Arden Capital, the JSE-listed private equity group that controls African Sun, is going into liquidation, painting a grim future for Zimbabwe’s pandemic-hit hospitality industry.
Formerly known as Brainworks, Arden’s main investment is its 57% shareholding in African Sun’s 11 hotels, which include Crown Plaza Monomotapa, Elephant Hills, and part of the Victoria Falls Hotel.
The future of that investment is now uncertain after Arden said in a notice on the JSE on Monday that it can no longer remain in business. It will now delist its JSE shares and unbundle them into Arden Enterprises Limited, a wholly-owned arm. This will effectively make Arden a shell company and ease it into voluntary liquidation.
“As a result of the ongoing erosion of value for shareholders, now coupled with the losses experienced by the group as a result of the COVID-19 pandemic thereby placing the company in considerable financial constraints, the board is proposing that shareholders consider and approve a Voluntary Liquidation of the company. This is after exhausting all other avenues of seeking further investment from shareholders,” Arden said.
The liquidation of Arden, however, does not mean that African Sun itself faces liquidation.
Arden is also selling its logistics company FML, which moves bulk fuel across the region, for US$1 million. Arden will use that money to pay off debts, the company said in a separate JSE notice.
Arden’s move shows the depth of the crisis brought to the hospitality industry by COVID-19.
In June, Arden had warned that it was reconsidering its investment in African Sun, saying it had not “yet witnessed recovery in traveling and tourism that it had hoped 2021 would yield to the point that the group has experienced financial pressure, with head office costs becoming unsustainable”.
Occupancy rates at African Sun fell to 23% last year, down from 48% in 2019. This was the lowest ever level of business for the company, as tourism dipped 85% in Zimbabwe and global travel suffered.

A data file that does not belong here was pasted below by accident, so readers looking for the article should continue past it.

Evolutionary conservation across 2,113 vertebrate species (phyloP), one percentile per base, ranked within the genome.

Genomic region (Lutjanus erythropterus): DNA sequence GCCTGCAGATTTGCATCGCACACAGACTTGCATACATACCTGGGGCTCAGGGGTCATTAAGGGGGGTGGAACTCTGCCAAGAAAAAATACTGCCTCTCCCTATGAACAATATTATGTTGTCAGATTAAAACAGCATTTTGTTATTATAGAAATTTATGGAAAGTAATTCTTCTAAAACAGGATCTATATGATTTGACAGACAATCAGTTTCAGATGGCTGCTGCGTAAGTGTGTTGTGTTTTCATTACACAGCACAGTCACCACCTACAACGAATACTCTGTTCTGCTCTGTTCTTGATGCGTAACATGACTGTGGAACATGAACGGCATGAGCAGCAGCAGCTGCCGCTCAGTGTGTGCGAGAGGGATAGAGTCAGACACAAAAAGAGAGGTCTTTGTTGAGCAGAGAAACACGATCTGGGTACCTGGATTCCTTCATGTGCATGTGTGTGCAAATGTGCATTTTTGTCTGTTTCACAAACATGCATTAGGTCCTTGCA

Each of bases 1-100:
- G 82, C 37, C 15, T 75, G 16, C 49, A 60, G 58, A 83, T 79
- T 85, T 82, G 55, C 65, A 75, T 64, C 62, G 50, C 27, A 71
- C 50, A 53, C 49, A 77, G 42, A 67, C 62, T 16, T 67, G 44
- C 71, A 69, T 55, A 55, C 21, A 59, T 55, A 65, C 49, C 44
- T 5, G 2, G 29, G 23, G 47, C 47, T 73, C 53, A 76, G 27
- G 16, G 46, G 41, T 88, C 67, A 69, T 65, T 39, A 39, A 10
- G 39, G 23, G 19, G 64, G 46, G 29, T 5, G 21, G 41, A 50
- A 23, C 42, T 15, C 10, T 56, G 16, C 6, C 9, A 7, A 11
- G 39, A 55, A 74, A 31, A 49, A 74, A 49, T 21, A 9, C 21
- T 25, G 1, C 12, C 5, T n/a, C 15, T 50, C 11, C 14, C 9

In a new trading update released Tuesday, African Sun reports a slim recovery, with occupancy for the nine months ended 30 September 2021 at 25%, up 6 percentage points compared to the same period last year.
“In the medium term, we anticipate that the domestic market will continue to drive business recovery in the hospitality segment, while volumes from the foreign market are expected to remain subdued,” African Sun says.
Arden: A failed listing
Arden was listed as Brainworks on the JSE in 2017, becoming the first Zimbabwe-focused entity to have a primary listing there. At the time, its interests included African Sun, FML and GetBucks. Brainworks co-founders, George Manyere and Walter Kabwanji, were to later exit the group and acquire GetBucks.
In its filing, Arden says it has, since its listing, failed to deliver value to shareholders or raise any new capital.
“From the outset of listing, the company has struggled to achieve liquidity for its shareholders, and the company’s share remains highly illiquid on the JSE. The company has also not attracted any additional capital from its JSE listing and has not grown its investor portfolio,” Arden said.
“The business case for shareholders to hold shares in Arden Capital is no longer sensible, with the investment vehicle structure eroding value for shareholders through unnecessary significant head office and listing costs.”
Ahead of Arden’s liquidation announcement, African Sun said MD Edwin Shangwa would leave at the end of the year. Peter Saungweme, CEO of Arden, will become African Sun CEO in January. FD Believemore Dirorimwe is stepping down to be replaced by Ndangariro Mutizwa as chief finance officer.
There have been changes to the board too. Emmanuel Fundira replaced Alex Makamure as board chair in October. Last week, Africa Sun also announced that Vernon Lapham, who left the board in 2013 and is a director at Medtech, was rejoining the board. Former OK Zimbabwe executive Alex Siyavora has also become a board member.